A man considered the wealthiest Utah native resigned his Church of Jesus Christ of Latter-day Saints membership and vowed to donate 90 percent of his wealth to charities, beginning with $600K to Equality Utah.
Jeff T. Green, founder and CEO of the advertising technology company The Trade Desk, sent a 900-word letter to LDS Church President Russel M. Nelson resigning his membership immediately, citing the church’s misuse of wealth and its stance on social and equity issues.
The letter, which has been quoted by The Salt Lake Tribune and Forbes, charges that church leadership “is not honest about its history, its finances, and its advocacy.” He wrote that while “most members are good people trying to do the right thing, I believe the church is actively and currently doing harm in the world.”
Green described the Mormon Church’s $100 billion in assets as “all a derivative of the widow’s mite” — a reference to a biblical story about a poor widow who gives away her money to the church.
“The Church has been wealthy for many generations and yet doesn’t do nearly as much as it could,” he wrote. “Given you claim to represent the will of God and act as a special witness of Jesus, the Mormon church should be doing more to help the world and its members with its wealth. Instead, I think the church has exploited its members and their need for hope to build temples, build shopping malls, cattle ranches, fund Ensign Peak Advisors investment funds, and own mortgage-backed securities, rather than alleviating human suffering in or out of the church.”
He further wrote that the church “has strained and divided millions of families” through its stances on a range of social issues that have “hindered global progress in women’s rights, civil rights, and racial equality, and LGBTQ+ rights.”
He announced a donation of $600,000 to LGBTQ advocacy group Equality Utah, with half of the funds earmarked for scholarships for LGBTQ students in the state including those who “may need or want to leave BYU.”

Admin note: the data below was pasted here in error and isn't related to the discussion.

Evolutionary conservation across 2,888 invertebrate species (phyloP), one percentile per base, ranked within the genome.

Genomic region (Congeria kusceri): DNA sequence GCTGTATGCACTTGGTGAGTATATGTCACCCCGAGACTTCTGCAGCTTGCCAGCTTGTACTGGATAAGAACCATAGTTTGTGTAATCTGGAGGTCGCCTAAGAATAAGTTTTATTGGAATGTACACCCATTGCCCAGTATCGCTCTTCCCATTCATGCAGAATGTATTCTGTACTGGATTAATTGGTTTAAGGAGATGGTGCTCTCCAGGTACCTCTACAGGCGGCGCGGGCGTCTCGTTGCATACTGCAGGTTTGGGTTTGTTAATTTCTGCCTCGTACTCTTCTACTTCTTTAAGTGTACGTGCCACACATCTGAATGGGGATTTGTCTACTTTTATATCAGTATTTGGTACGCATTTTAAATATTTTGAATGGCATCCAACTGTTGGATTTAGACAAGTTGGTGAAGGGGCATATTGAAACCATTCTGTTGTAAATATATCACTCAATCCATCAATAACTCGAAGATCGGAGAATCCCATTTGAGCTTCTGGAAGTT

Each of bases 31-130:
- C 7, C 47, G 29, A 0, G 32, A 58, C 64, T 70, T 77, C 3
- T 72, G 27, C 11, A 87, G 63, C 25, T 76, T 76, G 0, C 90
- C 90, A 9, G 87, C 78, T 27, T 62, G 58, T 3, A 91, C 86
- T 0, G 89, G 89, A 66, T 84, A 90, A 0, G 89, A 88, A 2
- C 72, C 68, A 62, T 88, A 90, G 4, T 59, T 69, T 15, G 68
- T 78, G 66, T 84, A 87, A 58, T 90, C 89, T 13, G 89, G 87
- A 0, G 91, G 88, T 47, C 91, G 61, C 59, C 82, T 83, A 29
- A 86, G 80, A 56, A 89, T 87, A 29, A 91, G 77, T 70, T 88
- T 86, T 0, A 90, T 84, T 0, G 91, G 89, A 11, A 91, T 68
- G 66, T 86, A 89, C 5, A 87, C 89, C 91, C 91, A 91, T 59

“We made this investment sizable and publicly to send a message that Equality Utah isn’t going anywhere,” Green says. “It is my hope and that of my foundation [Dataphilanthropy] that this is the first of many contributions to Equality Utah.”
Equality Utah released a statement, saying, “We are tremendously grateful to Jeff Green for believing in our work. We sat down together and shared our vision for a fair and just Utah. We are firm believers that despite our political differences in America, we always must seek common ground. When we do, incredible things can and do happen. Thanks Jeff, for supporting our work. We will continue our active engagement with Utah stakeholders as we work to advance legal and lived equality for LGBTQ Utahns.”
Green said his resignation is a step toward “a life of honesty, morality, truth, and a desire to pursue a more socially just world — not because I desired a different lifestyle.”
Eleven family members and one friend joined Green in resignations.
According to a Washington Post story, Green met with Equality Utah’s Troy Williams before penning the letter to Nelson. In the two-hour meeting, he was skeptical of the “Utah compromise” and that church leaders were honest in their desire to work equitably with the LGBTQ community.
“I had my doubts. Is it really effective to try diplomacy with the church?” Green told the Washington Post, noting that he saw Oaks’s speech the night before as “major progress” from LDS leaders.
“I see progress as a windy, curvy road. It’s never a straight line,” Williams replied. “I always celebrate the wins when we can.”
“I know there’s an attitude that we had this great Utah compromise and somehow we make it work, but we haven’t made it work yet,” Green said. “We can. We’ll get there.”